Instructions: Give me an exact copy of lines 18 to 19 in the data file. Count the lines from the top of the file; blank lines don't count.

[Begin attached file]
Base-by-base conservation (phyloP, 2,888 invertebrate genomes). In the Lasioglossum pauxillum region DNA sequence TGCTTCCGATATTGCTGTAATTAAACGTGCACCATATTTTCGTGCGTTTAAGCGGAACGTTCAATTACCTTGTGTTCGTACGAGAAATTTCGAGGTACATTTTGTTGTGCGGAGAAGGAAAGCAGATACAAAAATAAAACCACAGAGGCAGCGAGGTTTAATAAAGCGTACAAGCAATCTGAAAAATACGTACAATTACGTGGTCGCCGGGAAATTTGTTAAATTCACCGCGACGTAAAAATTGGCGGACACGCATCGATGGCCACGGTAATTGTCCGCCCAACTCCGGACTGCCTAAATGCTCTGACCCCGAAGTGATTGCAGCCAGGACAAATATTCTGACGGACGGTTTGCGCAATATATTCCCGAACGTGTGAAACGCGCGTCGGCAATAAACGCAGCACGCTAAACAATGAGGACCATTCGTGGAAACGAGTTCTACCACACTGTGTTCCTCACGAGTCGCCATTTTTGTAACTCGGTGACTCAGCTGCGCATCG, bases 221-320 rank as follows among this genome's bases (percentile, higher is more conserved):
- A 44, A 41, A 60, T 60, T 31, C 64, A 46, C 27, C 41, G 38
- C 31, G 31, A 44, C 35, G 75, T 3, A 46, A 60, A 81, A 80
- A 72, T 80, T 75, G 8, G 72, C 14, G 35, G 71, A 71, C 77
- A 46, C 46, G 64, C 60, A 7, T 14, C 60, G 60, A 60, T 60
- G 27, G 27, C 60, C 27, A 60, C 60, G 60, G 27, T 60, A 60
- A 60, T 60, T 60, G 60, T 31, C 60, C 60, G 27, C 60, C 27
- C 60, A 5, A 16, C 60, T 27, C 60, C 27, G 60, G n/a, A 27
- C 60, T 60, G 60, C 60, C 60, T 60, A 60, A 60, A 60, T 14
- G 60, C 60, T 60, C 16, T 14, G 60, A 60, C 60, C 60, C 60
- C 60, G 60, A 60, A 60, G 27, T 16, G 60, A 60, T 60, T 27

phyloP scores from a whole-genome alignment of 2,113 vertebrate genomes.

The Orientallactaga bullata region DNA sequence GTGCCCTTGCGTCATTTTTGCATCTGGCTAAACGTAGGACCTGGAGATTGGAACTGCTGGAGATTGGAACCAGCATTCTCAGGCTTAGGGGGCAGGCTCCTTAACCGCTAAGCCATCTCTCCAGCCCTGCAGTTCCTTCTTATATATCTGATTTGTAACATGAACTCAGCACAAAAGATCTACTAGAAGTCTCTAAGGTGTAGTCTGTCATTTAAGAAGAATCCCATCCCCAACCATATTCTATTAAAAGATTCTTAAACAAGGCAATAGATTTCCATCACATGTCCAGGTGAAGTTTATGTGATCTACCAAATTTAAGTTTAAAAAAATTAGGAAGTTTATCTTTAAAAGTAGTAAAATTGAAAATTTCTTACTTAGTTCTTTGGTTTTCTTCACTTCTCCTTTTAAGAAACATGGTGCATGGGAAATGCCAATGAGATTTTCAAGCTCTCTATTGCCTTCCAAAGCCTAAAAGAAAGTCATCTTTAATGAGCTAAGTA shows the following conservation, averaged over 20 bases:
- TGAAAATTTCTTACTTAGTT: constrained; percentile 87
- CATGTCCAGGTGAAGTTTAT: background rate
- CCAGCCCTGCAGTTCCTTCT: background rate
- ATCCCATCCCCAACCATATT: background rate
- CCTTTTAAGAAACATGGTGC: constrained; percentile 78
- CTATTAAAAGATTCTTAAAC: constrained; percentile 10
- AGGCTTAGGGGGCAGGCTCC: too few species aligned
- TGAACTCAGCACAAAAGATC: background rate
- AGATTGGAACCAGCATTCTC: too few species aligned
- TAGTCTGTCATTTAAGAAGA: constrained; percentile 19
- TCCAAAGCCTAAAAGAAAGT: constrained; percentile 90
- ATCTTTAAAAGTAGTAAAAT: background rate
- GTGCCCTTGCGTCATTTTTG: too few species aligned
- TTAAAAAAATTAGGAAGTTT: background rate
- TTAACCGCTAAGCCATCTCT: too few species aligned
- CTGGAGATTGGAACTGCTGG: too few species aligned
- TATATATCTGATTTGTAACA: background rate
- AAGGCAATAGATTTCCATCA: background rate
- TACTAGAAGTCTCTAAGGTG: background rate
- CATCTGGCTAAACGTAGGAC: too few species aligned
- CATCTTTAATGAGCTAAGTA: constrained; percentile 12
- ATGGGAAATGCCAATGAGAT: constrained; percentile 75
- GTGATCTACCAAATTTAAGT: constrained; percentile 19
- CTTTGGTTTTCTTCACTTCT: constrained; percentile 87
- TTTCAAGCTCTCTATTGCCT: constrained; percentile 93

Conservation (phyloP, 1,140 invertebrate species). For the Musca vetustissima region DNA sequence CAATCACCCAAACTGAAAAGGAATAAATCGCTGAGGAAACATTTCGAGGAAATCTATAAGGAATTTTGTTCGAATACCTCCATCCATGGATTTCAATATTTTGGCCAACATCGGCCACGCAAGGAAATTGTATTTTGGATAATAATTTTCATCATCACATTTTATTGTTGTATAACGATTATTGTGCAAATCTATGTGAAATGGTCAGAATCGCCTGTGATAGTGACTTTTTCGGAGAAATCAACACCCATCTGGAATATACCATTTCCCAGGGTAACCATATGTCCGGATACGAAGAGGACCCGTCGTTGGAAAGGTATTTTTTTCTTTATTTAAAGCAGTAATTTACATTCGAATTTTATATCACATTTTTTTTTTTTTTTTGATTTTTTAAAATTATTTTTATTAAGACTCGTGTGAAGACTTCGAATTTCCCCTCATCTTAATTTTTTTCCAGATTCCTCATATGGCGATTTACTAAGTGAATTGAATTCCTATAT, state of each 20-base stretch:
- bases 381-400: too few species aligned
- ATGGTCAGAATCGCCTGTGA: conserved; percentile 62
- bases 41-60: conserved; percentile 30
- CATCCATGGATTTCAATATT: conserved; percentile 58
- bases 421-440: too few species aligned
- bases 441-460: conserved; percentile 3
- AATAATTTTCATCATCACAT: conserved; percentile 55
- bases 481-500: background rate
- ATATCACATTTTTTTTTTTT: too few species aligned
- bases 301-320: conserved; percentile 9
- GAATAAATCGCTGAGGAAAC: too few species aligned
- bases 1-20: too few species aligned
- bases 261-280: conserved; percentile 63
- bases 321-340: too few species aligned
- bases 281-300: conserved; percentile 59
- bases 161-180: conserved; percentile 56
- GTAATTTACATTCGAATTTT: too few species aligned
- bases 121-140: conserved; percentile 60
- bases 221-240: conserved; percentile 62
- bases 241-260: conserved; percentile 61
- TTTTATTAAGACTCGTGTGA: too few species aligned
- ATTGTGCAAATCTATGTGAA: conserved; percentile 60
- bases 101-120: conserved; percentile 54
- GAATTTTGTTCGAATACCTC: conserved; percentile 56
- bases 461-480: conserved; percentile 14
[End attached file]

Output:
- CCTTTTAAGAAACATGGTGC: constrained; percentile 78
- CTATTAAAAGATTCTTAAAC: constrained; percentile 10